Key Reviews: ‘Hope: Part II of a Mexican Trilogy’

The Key: Young Critics Mentorship Program is back for our third year, and with a new format! This year’s cohort: Ada Alozie, Alisa Boland, Anyah Royale Akanni,  Hannah Antman, Mariah Schultz, and Yiwen Wu. The third show of our session was Hope: Part II of a Mexican Trilogy produced by Teatro Vista at The Den Theatre. Read selections from each critic below, and click through to their author profiles to read the full critique and learn more about them! The Key is co-facilitated by Regina Victor and Oliver Sava. 

Hannah Antman: “Directors Bruce and Gutierrez landed some evocative and heartfelt moments. Hope is a true period piece, in the sense that it showcases the past in order to illuminate something about our world today. I found Betty’s deep fear of the atomic bomb to be especially prescient, reflecting many young people’s current fears about climate change – in 1961 or 2019, being a teenager comes with the threat of the world ending. As an extension of that fear, Betty (excellently portrayed by Caraballo), has a series of imagined phone calls between herself and JFK (and later, Fidel Castro). I found these fantasy phone calls to be particularly compelling, and I wish the rest of the play delved as deep in its theatrical risk-taking.” –  Read Hannah Antman’s full critique and learn more about the author!  Continue reading “Key Reviews: ‘Hope: Part II of a Mexican Trilogy’”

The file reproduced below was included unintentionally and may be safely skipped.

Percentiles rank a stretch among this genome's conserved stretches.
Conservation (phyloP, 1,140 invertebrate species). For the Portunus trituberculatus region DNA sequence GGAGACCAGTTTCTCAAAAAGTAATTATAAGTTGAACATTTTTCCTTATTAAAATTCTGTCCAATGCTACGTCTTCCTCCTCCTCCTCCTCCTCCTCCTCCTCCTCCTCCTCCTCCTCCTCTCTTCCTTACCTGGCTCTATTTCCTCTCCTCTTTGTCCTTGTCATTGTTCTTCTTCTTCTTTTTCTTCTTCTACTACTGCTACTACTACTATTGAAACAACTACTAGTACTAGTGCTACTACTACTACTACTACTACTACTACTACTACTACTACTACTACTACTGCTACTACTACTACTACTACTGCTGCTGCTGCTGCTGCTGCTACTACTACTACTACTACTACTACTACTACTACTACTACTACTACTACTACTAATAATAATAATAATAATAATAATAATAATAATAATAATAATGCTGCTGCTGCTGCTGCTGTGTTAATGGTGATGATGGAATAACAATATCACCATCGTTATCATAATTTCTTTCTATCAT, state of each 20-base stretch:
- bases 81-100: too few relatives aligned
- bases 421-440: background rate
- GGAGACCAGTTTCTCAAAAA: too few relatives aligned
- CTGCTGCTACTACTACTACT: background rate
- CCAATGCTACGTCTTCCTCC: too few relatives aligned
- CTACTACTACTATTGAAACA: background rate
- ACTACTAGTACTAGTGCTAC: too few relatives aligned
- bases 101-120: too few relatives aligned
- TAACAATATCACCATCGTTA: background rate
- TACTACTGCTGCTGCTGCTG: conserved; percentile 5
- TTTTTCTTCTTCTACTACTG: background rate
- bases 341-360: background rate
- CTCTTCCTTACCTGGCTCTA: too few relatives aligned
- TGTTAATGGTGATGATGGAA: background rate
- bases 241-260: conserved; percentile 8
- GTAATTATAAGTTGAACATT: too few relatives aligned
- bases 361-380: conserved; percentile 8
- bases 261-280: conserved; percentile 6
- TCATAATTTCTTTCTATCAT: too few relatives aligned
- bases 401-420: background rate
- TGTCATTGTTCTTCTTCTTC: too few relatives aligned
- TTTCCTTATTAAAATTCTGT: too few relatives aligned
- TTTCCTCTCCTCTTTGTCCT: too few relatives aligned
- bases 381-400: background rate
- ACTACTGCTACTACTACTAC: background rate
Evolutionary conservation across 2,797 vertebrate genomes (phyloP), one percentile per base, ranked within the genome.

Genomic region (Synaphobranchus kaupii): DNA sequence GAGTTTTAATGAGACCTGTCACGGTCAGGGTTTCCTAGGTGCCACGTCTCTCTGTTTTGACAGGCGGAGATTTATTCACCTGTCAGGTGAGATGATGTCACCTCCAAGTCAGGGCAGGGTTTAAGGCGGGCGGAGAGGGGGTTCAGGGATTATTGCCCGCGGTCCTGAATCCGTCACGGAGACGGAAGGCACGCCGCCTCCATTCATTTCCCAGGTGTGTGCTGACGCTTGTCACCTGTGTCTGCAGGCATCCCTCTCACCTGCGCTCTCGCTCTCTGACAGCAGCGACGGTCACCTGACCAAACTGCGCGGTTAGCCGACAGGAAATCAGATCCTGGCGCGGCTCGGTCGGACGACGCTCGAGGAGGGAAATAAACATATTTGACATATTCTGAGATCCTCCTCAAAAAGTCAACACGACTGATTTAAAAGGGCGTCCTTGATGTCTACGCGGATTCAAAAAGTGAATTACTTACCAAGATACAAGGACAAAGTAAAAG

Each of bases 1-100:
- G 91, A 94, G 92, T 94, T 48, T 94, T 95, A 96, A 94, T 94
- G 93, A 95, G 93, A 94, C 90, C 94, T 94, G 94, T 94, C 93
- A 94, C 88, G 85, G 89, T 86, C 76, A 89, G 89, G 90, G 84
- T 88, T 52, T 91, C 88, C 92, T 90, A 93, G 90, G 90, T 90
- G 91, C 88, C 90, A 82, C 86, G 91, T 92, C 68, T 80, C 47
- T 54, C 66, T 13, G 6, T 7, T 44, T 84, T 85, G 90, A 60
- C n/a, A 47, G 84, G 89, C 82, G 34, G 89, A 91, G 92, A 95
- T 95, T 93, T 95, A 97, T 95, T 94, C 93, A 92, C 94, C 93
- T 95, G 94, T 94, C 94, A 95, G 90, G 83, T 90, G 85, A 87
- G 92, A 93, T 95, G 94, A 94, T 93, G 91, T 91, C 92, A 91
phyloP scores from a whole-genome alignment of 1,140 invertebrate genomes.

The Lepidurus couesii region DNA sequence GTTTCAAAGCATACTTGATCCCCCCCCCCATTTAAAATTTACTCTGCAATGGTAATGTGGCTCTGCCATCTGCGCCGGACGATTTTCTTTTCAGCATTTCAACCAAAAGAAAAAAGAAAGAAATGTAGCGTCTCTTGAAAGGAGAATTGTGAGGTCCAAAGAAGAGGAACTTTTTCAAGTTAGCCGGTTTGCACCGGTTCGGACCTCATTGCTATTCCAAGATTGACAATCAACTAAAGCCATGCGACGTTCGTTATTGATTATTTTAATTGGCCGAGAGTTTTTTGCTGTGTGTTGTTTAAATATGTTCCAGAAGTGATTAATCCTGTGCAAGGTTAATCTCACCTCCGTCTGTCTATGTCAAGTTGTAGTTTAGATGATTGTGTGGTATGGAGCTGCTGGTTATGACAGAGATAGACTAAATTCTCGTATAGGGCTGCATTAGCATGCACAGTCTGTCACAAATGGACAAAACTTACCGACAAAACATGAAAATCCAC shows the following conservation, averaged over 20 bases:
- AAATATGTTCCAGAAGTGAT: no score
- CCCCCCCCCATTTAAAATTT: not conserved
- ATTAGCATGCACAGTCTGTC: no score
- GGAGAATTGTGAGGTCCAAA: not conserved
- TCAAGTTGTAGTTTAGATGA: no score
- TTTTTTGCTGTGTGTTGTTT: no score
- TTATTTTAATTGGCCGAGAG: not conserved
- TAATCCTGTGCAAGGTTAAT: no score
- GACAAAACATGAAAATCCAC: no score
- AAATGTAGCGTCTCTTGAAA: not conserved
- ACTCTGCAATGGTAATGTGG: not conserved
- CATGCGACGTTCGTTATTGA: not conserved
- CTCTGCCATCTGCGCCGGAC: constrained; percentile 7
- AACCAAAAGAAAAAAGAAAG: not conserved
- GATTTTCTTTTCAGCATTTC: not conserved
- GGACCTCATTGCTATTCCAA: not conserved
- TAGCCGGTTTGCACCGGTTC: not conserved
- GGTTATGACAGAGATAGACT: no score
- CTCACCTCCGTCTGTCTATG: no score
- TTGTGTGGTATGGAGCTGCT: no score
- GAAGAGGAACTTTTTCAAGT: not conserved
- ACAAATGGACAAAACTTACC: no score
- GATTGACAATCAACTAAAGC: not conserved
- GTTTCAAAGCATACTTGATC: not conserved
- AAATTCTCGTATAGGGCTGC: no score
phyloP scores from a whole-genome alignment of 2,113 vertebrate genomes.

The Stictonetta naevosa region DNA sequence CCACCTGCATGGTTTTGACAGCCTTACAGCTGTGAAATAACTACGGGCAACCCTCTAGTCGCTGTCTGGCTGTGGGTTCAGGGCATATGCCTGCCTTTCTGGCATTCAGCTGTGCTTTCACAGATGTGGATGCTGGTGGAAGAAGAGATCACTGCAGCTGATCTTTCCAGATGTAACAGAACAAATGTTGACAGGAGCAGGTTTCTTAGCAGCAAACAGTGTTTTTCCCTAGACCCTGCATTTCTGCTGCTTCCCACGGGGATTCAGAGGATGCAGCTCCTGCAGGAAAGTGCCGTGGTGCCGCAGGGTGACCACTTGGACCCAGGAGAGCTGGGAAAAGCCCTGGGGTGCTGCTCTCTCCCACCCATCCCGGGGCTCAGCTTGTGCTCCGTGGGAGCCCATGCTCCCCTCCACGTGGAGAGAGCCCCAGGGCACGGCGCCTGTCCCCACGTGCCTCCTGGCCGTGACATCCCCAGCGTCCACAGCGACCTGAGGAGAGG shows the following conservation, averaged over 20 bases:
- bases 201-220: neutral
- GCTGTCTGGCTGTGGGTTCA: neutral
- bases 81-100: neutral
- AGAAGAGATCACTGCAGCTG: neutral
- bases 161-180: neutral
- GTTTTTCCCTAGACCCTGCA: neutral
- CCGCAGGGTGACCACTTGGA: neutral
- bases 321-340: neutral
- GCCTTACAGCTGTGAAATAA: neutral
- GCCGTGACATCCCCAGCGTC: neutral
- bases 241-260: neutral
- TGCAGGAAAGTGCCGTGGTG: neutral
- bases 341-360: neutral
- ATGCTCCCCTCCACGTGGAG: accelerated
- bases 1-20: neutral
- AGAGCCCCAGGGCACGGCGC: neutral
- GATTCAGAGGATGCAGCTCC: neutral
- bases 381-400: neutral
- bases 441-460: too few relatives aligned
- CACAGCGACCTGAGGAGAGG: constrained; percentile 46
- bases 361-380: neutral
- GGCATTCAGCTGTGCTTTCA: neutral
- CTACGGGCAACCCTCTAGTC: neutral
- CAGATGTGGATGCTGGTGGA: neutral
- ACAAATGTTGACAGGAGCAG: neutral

‘Fade’ Explores A Poignant Friendship Where Race But Not Class Intersect

Victory Gardens Theater and Teatro Vista’s co-production of Fade, by Tanya Saracho, directed by Sandra Marquez is a compelling journey through class, race, and ambition.  Marquez’s finely tuned direction enriches Saracho’s nuanced approach to the heightened and complicated world of power that these characters navigate. Continue reading “‘Fade’ Explores A Poignant Friendship Where Race But Not Class Intersect”